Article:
I’m not a lawyer, but it seemed clear to me that the Justices (Justice Ruth Bader Ginsburg was absent because, in the words of Chief [Justice] John Roberts, she was “indisposed due to illness”) thought the issue was what the pleading standard for a §1981 claim should be, not at this point whether Comcast had racially discriminated against Byron Allen. Hopefully, the Court will make a quick ruling in this very important case.

Armstrong Williams is a conservative columnist. To find out more about Armstrong Williams and read features by other Creators Syndicate writers and cartoonists, visit the Creators Syndicate website at www.creators.com.

Continue Reading

#NNPA BlackPress

OPINION: Press the Pause Button on College Admissions Outrage

NNPA NEWSWIRE — The reality in many of these universities is that by the time you subtract preferences for minorities, the spots reserved for athletes, the preferences given to the children of donors, the places taken by children of the well-connected, college admissions is a process where the only people seemingly ‘guaranteed’ a spot, are people who have the system rigged in their favor. It’s clear, from reading some of the emails, that many of these parents were trying to ‘rig’ a guaranteed spot for their kid.

Published

on

By Armstrong Williams, NNPA Newswire Contributor

The media is baring its rancid teeth again. We have more people whose lives we can now rip apart. In the latest frenzy of outrage and recrimination, the collective disdain and finger-pointing and “how could they-ism” of the media establishment has new, fresh meat: the wealthy and sometimes famous and sometimes powerful parents who were involved in a scheme to bribe and cheat to get their children into college.

Let me be clear: what these parents did is wrong. What the coaches did is wrong. What the test-proctor cheaters did is wrong.

But let’s also consider this: the whole college admissions system is rigged, and wrong, and instead of simply tsk-tsking these people who allegedly illegally paid to help their kids, maybe we should also consider why what seem to be otherwise good and upstanding people would be driven to engage in this kind of behavior.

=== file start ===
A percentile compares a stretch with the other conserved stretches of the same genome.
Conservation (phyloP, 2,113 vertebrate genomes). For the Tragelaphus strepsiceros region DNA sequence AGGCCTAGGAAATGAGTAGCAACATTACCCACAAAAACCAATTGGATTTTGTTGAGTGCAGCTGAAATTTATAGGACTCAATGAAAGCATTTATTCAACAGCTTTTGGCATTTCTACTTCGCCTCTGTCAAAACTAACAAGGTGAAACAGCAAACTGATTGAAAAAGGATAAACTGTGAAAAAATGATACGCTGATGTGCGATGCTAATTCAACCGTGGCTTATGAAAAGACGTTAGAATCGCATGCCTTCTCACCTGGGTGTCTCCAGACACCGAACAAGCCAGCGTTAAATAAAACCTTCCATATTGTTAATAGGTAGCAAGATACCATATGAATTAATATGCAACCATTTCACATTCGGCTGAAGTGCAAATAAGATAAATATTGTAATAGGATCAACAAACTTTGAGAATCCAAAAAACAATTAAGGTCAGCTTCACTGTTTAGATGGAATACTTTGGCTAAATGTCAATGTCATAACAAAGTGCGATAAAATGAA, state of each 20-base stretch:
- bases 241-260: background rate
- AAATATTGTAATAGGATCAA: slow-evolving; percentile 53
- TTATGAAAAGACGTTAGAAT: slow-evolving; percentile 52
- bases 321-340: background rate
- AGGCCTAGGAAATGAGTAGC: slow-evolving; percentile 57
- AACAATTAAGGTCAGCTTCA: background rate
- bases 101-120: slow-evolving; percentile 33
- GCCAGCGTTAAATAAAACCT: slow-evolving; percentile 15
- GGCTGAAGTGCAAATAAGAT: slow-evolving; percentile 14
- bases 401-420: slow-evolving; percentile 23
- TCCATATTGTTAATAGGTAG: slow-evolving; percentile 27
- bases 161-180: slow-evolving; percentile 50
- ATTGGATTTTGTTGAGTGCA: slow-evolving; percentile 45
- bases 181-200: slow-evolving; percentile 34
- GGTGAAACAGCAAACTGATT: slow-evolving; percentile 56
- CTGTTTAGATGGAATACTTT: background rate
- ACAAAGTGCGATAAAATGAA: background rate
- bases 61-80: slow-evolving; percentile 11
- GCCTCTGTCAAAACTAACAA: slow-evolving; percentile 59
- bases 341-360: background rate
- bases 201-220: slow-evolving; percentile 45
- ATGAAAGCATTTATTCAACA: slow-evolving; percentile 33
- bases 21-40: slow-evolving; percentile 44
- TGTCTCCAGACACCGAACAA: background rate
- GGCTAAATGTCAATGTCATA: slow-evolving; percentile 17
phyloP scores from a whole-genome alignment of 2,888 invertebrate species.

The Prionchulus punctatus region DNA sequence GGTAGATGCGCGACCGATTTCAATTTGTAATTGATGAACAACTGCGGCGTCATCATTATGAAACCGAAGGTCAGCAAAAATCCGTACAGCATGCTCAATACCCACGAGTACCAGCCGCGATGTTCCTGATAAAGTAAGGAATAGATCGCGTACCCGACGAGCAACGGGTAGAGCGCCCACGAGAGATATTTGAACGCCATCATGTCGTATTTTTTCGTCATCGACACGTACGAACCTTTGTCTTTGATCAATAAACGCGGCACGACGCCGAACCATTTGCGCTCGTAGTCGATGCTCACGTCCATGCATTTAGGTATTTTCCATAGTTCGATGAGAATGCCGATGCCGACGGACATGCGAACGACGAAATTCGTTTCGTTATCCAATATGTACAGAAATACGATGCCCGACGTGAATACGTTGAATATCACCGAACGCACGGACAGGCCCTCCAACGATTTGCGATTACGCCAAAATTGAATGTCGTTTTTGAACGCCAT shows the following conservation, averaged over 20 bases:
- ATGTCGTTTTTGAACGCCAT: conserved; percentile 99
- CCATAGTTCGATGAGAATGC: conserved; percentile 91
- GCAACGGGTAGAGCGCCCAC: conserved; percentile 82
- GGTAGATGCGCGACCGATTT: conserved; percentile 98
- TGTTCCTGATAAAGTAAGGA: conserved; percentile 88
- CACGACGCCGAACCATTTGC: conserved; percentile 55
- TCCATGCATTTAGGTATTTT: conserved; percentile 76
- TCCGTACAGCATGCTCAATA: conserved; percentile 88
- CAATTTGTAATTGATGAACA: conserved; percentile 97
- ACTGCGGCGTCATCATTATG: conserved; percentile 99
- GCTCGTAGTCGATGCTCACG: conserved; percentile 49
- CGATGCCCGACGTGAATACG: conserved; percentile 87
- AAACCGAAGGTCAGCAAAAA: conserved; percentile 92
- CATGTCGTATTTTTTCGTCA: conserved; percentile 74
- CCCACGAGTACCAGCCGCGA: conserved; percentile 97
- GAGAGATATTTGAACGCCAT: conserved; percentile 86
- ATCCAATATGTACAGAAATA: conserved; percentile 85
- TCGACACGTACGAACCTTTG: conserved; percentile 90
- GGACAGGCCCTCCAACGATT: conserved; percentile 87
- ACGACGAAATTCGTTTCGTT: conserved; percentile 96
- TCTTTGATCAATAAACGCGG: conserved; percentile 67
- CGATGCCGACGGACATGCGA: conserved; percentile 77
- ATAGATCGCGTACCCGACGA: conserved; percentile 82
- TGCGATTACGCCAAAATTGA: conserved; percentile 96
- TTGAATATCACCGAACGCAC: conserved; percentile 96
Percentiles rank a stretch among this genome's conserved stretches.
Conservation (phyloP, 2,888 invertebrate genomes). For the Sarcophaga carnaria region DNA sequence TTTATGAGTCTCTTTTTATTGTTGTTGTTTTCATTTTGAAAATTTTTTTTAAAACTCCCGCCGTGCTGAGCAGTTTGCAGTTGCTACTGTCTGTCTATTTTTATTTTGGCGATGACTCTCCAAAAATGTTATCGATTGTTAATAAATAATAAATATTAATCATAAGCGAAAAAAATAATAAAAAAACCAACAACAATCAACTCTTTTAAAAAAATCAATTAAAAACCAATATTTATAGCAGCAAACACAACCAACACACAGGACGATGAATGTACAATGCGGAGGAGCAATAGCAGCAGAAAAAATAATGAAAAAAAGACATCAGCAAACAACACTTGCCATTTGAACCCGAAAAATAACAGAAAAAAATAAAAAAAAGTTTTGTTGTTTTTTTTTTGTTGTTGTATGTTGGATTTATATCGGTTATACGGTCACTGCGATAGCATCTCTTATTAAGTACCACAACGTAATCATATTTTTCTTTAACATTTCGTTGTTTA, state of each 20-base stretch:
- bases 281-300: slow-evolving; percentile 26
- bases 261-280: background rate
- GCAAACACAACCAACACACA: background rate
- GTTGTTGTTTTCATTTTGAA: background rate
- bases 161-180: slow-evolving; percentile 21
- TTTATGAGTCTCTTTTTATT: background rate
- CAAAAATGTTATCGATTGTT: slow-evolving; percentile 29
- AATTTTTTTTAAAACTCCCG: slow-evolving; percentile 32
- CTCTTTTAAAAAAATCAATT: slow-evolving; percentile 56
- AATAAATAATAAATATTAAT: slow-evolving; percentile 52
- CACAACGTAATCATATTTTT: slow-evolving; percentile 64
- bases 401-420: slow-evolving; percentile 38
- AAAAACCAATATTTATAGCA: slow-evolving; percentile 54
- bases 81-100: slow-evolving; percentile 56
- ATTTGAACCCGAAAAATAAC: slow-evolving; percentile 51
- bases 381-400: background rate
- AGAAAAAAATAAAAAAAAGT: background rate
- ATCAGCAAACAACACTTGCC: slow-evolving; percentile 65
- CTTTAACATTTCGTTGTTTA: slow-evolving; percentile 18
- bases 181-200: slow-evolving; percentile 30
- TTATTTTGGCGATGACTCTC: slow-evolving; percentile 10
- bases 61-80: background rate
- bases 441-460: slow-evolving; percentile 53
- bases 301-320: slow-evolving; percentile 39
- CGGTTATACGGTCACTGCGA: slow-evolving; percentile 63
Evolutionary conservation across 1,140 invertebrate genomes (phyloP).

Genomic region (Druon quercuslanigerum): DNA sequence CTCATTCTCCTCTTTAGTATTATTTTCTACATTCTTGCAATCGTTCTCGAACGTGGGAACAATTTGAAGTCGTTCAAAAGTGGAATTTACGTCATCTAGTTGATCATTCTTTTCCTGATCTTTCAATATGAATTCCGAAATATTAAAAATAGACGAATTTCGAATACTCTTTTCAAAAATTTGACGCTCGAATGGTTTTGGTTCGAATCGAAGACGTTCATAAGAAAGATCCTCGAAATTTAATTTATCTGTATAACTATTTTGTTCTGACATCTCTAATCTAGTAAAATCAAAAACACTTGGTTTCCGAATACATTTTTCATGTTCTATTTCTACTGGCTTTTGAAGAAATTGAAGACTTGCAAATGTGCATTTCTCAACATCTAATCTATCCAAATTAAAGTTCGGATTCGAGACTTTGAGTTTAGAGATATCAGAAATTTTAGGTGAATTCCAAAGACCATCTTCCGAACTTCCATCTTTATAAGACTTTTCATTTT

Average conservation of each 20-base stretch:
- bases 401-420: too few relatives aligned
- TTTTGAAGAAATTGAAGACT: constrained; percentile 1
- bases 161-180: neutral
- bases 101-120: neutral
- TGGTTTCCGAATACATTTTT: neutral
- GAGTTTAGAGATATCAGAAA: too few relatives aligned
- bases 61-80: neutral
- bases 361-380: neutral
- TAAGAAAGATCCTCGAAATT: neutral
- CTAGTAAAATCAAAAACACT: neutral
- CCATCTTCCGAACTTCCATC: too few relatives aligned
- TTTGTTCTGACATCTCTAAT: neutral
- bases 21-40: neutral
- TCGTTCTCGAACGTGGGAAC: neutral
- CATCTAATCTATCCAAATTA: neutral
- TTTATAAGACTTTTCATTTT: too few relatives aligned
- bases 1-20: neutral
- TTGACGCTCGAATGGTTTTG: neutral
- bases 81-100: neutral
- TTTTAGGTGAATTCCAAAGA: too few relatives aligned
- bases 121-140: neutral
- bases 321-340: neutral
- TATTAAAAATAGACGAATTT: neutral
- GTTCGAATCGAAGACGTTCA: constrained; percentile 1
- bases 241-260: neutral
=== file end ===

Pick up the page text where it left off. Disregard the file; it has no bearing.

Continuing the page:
The fact is, the whole college admissions system is rigged in one way or another to give unfair advantages. It is rigged to give preferences to black students, even if their parents are wealthy, their schools comfortable, and their lives privileged. It is rigged to give preferences to athletes.

It is rigged to give preferences to Hispanic students who write admissions essays (read by liberal college admissions officers) arguing that their family has been oppressed. It is rigged to give preferences to people who can donate $20 million to a school, have a building named after their family and have “helpful” calls made on behalf of their children when they apply.

Is any of that fair?

Parents love their children. The want to do right by them. Most parents would gladly give their lives for their children. Believing that admission to a particular college is crucial for their child’s success or imagining that it is the fulfillment of a dream—these parents looked at a system that is, by any fair account, rigged to favor a few, and they tried to make their children one of those few.